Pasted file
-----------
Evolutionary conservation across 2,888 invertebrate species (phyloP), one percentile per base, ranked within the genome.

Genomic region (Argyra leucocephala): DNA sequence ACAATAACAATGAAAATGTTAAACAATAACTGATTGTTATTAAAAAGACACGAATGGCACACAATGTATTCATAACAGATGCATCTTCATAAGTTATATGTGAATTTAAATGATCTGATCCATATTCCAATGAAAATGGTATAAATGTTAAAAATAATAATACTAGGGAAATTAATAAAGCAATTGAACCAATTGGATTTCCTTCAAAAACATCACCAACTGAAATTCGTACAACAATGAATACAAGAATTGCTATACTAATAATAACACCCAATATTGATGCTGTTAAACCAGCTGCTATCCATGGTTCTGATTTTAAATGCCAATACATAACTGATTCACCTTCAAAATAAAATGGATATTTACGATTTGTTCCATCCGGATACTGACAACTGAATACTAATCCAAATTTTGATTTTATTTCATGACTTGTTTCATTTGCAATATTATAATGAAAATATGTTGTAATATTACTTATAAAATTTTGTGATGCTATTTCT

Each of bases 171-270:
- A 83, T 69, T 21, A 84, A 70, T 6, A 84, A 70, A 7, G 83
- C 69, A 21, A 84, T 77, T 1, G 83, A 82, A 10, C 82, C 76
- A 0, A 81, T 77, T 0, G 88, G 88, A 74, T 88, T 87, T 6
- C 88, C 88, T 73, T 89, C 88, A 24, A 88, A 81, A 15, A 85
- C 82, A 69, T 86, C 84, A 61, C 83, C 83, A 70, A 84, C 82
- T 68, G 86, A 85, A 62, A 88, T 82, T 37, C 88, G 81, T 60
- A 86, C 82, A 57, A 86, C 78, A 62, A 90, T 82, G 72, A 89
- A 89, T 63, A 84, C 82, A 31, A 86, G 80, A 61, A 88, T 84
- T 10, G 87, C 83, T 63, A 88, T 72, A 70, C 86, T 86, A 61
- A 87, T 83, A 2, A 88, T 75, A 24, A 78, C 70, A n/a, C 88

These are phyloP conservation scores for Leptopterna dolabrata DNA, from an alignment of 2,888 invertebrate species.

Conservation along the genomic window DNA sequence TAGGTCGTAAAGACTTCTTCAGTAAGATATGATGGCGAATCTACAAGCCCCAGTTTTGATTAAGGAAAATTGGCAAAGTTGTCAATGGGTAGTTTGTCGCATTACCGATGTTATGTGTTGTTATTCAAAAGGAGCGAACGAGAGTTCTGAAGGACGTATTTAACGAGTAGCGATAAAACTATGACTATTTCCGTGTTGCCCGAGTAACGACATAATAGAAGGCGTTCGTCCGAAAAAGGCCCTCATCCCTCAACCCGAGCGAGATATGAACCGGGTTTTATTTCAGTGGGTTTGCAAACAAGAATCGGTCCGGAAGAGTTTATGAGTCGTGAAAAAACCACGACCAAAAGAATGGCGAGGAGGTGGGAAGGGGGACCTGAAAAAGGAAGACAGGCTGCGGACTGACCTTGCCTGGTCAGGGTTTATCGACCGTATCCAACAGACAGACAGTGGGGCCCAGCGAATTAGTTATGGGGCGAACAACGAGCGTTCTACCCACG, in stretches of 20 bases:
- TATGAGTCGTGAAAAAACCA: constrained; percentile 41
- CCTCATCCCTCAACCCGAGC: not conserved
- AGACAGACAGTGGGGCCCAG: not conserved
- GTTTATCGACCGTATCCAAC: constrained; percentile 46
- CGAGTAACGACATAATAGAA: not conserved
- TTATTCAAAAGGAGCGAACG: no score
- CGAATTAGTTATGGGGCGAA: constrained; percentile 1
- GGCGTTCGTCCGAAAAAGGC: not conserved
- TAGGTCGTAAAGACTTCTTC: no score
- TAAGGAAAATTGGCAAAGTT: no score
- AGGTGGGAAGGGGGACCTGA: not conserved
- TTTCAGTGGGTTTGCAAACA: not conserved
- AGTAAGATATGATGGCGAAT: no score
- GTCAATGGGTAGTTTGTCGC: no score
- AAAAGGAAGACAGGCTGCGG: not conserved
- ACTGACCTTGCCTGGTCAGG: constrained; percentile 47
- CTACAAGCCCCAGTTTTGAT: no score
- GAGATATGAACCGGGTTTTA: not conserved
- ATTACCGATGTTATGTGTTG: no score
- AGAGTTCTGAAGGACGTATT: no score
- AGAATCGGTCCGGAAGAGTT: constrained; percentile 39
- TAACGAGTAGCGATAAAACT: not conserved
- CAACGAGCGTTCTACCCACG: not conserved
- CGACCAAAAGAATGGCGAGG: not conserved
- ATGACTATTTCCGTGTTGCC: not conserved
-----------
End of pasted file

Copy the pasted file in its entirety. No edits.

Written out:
Evolutionary conservation across 2,888 invertebrate species (phyloP), one percentile per base, ranked within the genome.

Genomic region (Argyra leucocephala): DNA sequence ACAATAACAATGAAAATGTTAAACAATAACTGATTGTTATTAAAAAGACACGAATGGCACACAATGTATTCATAACAGATGCATCTTCATAAGTTATATGTGAATTTAAATGATCTGATCCATATTCCAATGAAAATGGTATAAATGTTAAAAATAATAATACTAGGGAAATTAATAAAGCAATTGAACCAATTGGATTTCCTTCAAAAACATCACCAACTGAAATTCGTACAACAATGAATACAAGAATTGCTATACTAATAATAACACCCAATATTGATGCTGTTAAACCAGCTGCTATCCATGGTTCTGATTTTAAATGCCAATACATAACTGATTCACCTTCAAAATAAAATGGATATTTACGATTTGTTCCATCCGGATACTGACAACTGAATACTAATCCAAATTTTGATTTTATTTCATGACTTGTTTCATTTGCAATATTATAATGAAAATATGTTGTAATATTACTTATAAAATTTTGTGATGCTATTTCT

Each of bases 171-270:
- A 83, T 69, T 21, A 84, A 70, T 6, A 84, A 70, A 7, G 83
- C 69, A 21, A 84, T 77, T 1, G 83, A 82, A 10, C 82, C 76
- A 0, A 81, T 77, T 0, G 88, G 88, A 74, T 88, T 87, T 6
- C 88, C 88, T 73, T 89, C 88, A 24, A 88, A 81, A 15, A 85
- C 82, A 69, T 86, C 84, A 61, C 83, C 83, A 70, A 84, C 82
- T 68, G 86, A 85, A 62, A 88, T 82, T 37, C 88, G 81, T 60
- A 86, C 82, A 57, A 86, C 78, A 62, A 90, T 82, G 72, A 89
- A 89, T 63, A 84, C 82, A 31, A 86, G 80, A 61, A 88, T 84
- T 10, G 87, C 83, T 63, A 88, T 72, A 70, C 86, T 86, A 61
- A 87, T 83, A 2, A 88, T 75, A 24, A 78, C 70, A n/a, C 88

These are phyloP conservation scores for Leptopterna dolabrata DNA, from an alignment of 2,888 invertebrate species.

Conservation along the genomic window DNA sequence TAGGTCGTAAAGACTTCTTCAGTAAGATATGATGGCGAATCTACAAGCCCCAGTTTTGATTAAGGAAAATTGGCAAAGTTGTCAATGGGTAGTTTGTCGCATTACCGATGTTATGTGTTGTTATTCAAAAGGAGCGAACGAGAGTTCTGAAGGACGTATTTAACGAGTAGCGATAAAACTATGACTATTTCCGTGTTGCCCGAGTAACGACATAATAGAAGGCGTTCGTCCGAAAAAGGCCCTCATCCCTCAACCCGAGCGAGATATGAACCGGGTTTTATTTCAGTGGGTTTGCAAACAAGAATCGGTCCGGAAGAGTTTATGAGTCGTGAAAAAACCACGACCAAAAGAATGGCGAGGAGGTGGGAAGGGGGACCTGAAAAAGGAAGACAGGCTGCGGACTGACCTTGCCTGGTCAGGGTTTATCGACCGTATCCAACAGACAGACAGTGGGGCCCAGCGAATTAGTTATGGGGCGAACAACGAGCGTTCTACCCACG, in stretches of 20 bases:
- TATGAGTCGTGAAAAAACCA: constrained; percentile 41
- CCTCATCCCTCAACCCGAGC: not conserved
- AGACAGACAGTGGGGCCCAG: not conserved
- GTTTATCGACCGTATCCAAC: constrained; percentile 46
- CGAGTAACGACATAATAGAA: not conserved
- TTATTCAAAAGGAGCGAACG: no score
- CGAATTAGTTATGGGGCGAA: constrained; percentile 1
- GGCGTTCGTCCGAAAAAGGC: not conserved
- TAGGTCGTAAAGACTTCTTC: no score
- TAAGGAAAATTGGCAAAGTT: no score
- AGGTGGGAAGGGGGACCTGA: not conserved
- TTTCAGTGGGTTTGCAAACA: not conserved
- AGTAAGATATGATGGCGAAT: no score
- GTCAATGGGTAGTTTGTCGC: no score
- AAAAGGAAGACAGGCTGCGG: not conserved
- ACTGACCTTGCCTGGTCAGG: constrained; percentile 47
- CTACAAGCCCCAGTTTTGAT: no score
- GAGATATGAACCGGGTTTTA: not conserved
- ATTACCGATGTTATGTGTTG: no score
- AGAGTTCTGAAGGACGTATT: no score
- AGAATCGGTCCGGAAGAGTT: constrained; percentile 39
- TAACGAGTAGCGATAAAACT: not conserved
- CAACGAGCGTTCTACCCACG: not conserved
- CGACCAAAAGAATGGCGAGG: not conserved
- ATGACTATTTCCGTGTTGCC: not conserved